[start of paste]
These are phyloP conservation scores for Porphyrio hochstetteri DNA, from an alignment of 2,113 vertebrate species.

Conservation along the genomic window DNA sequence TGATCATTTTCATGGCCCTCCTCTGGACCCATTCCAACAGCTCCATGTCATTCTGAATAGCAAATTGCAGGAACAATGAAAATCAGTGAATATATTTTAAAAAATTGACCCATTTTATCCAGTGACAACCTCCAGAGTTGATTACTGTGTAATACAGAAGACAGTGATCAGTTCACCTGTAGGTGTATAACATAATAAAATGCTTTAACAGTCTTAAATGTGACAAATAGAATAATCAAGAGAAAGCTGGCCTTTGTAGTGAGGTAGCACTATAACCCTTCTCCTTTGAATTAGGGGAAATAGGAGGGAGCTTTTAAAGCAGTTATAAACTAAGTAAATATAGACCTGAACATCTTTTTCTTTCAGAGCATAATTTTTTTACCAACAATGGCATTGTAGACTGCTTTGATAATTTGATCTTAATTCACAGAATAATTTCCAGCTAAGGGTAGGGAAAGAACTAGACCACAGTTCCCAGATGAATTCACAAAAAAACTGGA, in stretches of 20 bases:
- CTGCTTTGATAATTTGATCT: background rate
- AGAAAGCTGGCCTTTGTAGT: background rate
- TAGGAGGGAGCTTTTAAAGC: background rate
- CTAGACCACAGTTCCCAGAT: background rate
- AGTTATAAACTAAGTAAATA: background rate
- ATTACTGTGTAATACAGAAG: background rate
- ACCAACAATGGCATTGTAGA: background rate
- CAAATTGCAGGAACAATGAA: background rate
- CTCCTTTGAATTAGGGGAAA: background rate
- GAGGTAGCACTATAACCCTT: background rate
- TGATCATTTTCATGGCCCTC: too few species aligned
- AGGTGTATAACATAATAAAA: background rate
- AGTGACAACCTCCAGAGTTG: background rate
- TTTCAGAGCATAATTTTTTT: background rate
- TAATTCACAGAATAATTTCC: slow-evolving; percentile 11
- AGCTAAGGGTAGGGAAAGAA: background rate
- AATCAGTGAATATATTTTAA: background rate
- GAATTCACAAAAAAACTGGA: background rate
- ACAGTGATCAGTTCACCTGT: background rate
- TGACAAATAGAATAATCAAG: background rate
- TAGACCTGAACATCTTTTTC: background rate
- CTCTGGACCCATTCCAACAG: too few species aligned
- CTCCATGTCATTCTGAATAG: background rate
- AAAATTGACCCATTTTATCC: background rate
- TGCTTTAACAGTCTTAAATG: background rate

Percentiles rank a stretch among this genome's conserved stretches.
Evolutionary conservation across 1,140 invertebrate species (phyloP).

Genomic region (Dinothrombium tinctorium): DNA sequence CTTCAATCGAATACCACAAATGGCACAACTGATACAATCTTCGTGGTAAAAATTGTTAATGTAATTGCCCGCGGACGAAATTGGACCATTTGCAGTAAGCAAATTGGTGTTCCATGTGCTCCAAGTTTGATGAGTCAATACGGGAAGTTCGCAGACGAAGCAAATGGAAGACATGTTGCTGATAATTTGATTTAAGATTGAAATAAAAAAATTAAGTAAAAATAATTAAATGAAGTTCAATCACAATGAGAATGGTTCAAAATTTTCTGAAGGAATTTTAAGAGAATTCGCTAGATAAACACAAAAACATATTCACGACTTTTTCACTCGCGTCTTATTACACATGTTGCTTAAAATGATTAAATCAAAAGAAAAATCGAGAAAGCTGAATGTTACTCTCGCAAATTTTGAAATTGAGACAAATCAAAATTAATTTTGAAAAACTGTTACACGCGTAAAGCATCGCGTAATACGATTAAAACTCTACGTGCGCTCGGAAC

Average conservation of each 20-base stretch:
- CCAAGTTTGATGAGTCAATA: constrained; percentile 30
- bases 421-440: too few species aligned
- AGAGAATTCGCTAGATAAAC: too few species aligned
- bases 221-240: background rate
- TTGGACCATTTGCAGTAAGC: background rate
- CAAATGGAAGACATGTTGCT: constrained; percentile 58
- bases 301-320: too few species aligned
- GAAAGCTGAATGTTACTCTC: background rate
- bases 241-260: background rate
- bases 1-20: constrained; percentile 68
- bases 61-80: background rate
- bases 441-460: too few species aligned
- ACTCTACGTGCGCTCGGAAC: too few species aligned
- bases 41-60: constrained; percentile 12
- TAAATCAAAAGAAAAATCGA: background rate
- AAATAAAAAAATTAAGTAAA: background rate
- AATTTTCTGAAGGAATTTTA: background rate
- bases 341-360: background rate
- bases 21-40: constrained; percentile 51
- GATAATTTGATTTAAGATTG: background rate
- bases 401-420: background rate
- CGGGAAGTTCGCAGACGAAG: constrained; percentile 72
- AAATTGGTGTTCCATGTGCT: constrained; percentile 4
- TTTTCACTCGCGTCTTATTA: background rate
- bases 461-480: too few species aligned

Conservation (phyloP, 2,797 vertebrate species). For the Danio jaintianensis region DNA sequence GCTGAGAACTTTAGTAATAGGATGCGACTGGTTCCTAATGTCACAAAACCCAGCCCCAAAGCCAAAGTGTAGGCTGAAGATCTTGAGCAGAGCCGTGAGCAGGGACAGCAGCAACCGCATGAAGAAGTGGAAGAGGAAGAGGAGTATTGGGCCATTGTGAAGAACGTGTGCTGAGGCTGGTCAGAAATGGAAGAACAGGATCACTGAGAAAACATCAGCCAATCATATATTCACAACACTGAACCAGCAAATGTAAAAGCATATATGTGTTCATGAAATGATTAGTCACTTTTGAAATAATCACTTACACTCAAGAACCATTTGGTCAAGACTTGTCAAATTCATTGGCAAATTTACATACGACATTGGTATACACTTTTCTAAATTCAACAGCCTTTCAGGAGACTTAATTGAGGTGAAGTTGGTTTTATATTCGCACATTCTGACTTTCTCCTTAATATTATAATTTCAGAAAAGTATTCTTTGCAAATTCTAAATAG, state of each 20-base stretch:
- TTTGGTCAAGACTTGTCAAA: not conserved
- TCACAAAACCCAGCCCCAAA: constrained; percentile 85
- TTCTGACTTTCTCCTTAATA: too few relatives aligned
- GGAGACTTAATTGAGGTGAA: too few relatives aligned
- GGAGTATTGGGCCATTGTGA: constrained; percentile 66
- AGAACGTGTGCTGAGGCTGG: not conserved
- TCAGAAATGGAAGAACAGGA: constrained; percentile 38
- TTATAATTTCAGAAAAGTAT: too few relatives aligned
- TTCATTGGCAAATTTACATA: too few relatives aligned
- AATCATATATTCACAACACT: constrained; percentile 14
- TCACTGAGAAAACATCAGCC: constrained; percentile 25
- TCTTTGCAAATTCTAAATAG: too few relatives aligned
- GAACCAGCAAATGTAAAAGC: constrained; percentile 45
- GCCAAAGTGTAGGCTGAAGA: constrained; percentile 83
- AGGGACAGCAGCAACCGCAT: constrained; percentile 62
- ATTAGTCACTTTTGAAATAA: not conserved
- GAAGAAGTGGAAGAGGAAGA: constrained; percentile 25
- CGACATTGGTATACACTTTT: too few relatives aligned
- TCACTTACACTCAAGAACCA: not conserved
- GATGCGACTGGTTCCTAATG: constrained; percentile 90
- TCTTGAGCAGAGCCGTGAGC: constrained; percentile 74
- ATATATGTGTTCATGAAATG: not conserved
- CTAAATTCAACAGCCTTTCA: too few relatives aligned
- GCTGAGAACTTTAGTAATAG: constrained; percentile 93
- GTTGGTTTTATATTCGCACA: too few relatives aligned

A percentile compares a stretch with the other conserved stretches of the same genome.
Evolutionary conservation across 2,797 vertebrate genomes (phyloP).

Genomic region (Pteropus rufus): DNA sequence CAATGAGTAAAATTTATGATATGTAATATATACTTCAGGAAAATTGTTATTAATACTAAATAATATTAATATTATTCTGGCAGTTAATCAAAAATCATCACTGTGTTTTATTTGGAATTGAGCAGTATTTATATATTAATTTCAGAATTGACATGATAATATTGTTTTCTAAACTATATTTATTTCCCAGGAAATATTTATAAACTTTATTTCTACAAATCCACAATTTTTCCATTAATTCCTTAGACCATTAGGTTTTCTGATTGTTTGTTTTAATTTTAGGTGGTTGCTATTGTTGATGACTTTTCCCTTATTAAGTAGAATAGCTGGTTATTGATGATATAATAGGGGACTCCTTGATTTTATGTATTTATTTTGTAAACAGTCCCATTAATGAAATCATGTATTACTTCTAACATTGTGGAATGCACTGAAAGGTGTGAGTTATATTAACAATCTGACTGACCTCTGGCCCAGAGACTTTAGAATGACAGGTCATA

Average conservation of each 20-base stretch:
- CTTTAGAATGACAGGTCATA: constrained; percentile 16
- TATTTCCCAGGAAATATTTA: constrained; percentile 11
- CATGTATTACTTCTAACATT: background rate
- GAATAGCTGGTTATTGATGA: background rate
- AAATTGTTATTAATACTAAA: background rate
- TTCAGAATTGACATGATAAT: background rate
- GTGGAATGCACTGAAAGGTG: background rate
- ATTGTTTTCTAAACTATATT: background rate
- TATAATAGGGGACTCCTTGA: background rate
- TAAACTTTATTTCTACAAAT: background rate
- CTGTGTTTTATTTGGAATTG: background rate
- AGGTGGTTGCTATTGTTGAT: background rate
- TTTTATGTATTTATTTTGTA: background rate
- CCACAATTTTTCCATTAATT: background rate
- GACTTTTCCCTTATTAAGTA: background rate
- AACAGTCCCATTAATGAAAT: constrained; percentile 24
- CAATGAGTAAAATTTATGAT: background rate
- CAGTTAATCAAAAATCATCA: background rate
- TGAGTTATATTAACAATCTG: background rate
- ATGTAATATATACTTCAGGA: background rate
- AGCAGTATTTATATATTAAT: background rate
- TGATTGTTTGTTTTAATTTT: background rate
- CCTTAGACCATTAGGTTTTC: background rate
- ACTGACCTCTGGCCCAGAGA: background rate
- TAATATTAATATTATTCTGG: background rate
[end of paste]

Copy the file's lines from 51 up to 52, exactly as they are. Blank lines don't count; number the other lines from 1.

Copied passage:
- GATAATTTGATTTAAGATTG: background rate
- bases 401-420: background rate